Chapter 5. Leadership for the Future: How to Approach Ethical Transparency
Aside from identifying ethical issues, organizations need to be prepared to address their role and their employees’ role in making moral decisions. I do not believe that companies should have an obligation to teach their employees ethics. I am a firm believer that a business’s purpose is to deliver goods and services in an efficient and profitable way. In this respect, I side with Milton Friedman’s article “The Social Responsibility of Business Is to Increase Its Profits”. Leave moral and ethical education to the family, educational institutions, and religious and other belief-based organizations.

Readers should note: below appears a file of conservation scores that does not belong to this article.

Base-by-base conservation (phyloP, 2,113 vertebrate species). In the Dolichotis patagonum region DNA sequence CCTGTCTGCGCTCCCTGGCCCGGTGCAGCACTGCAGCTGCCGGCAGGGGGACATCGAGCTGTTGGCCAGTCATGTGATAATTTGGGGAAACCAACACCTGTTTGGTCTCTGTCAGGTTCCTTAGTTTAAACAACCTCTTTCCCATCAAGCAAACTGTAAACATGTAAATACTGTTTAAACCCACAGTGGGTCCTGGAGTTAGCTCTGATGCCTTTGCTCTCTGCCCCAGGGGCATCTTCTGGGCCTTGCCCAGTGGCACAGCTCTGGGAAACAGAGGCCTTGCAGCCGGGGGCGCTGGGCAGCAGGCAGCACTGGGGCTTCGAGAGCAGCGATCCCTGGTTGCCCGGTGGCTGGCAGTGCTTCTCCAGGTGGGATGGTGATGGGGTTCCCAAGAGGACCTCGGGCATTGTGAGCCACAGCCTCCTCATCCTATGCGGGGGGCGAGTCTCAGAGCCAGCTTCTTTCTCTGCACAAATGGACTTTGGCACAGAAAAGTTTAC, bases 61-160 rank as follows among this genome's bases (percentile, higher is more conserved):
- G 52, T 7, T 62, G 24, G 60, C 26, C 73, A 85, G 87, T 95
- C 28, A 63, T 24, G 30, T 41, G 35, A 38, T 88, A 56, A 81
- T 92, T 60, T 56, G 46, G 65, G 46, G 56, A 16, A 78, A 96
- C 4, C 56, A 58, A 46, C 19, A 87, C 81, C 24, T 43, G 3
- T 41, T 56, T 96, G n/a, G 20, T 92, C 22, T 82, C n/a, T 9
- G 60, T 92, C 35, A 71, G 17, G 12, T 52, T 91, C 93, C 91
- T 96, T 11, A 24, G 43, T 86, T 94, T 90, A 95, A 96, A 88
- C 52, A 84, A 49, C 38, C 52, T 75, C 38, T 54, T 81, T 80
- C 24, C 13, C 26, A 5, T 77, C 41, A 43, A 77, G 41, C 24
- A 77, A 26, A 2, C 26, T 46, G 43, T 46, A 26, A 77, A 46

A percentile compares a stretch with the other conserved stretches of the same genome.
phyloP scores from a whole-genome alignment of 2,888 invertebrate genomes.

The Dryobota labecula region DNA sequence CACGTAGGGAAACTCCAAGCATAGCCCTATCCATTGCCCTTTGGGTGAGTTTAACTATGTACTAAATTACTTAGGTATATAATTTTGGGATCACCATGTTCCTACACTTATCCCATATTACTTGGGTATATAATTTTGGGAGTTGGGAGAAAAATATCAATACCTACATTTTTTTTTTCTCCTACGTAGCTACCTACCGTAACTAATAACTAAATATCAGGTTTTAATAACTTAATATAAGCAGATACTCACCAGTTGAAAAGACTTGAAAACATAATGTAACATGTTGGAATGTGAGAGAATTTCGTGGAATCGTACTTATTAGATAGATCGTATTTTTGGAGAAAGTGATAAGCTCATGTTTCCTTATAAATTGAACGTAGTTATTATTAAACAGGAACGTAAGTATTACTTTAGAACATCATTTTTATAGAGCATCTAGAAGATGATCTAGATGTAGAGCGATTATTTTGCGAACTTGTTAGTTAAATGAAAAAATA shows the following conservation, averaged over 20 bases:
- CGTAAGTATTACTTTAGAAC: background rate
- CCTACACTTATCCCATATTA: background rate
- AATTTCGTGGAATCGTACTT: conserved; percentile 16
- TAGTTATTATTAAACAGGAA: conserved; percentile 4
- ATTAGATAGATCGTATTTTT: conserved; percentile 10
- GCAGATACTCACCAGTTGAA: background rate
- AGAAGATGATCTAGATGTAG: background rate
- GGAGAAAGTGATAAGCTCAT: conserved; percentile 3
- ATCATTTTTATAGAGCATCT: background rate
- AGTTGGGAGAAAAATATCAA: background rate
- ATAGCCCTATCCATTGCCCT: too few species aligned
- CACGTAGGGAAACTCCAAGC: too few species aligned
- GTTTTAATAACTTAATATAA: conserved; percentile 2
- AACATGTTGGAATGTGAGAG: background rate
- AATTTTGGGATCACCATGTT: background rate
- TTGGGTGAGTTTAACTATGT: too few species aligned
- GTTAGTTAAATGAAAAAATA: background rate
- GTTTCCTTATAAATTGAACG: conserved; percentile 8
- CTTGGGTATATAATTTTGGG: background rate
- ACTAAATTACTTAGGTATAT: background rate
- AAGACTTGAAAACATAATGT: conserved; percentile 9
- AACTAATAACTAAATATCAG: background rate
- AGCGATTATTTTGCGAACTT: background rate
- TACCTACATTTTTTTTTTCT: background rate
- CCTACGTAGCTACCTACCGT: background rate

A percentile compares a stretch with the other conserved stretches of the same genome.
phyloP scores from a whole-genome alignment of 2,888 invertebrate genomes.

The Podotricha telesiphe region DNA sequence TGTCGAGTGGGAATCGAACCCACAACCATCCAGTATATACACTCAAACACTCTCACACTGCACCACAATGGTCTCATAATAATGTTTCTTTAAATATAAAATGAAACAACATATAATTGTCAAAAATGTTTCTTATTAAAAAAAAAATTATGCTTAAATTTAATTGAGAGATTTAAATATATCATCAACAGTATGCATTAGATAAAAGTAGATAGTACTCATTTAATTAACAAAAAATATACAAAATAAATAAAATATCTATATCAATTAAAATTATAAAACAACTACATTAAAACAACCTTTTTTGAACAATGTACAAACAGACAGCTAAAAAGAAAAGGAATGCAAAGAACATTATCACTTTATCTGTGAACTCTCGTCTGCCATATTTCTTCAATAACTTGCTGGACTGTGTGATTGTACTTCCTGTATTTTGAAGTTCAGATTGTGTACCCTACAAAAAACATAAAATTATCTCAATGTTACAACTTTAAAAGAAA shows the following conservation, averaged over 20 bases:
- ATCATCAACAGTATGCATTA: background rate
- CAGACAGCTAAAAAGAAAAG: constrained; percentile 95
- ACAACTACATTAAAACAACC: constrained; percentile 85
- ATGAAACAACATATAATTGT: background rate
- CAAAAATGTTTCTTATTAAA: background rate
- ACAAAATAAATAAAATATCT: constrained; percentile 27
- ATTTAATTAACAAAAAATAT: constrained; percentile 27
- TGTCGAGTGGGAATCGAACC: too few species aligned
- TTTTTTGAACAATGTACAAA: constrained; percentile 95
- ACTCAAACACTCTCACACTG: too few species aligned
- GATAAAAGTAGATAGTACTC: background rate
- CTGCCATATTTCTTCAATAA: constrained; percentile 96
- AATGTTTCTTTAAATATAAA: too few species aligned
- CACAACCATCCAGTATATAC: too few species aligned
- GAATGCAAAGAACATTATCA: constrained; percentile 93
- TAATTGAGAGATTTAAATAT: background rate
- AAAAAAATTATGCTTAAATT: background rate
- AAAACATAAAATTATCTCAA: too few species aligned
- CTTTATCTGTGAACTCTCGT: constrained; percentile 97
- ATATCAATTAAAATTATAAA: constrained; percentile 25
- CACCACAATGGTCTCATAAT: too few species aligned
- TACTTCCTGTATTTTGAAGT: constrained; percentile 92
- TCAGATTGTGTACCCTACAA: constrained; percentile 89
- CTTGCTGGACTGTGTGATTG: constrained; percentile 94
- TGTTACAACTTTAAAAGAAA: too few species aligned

Yet we live in a technologically complex world in which moral and ethical issues are quite complex and confusing. Ignoring them by closing our eyes is not the right choice. I believe that companies have the duty to acknowledge the moral and ethical concerns of employees. Employees also have the right and obligation to raise such concerns.
The juxtaposition of balancing a business’s obligation to efficiency and profitability and acknowledging workforce concerns around ethics has led me to conclude that establishing full ethical transparency in organizations is the best route forward. Financial transparency has produced miracles for organizations, leading to more accountability ...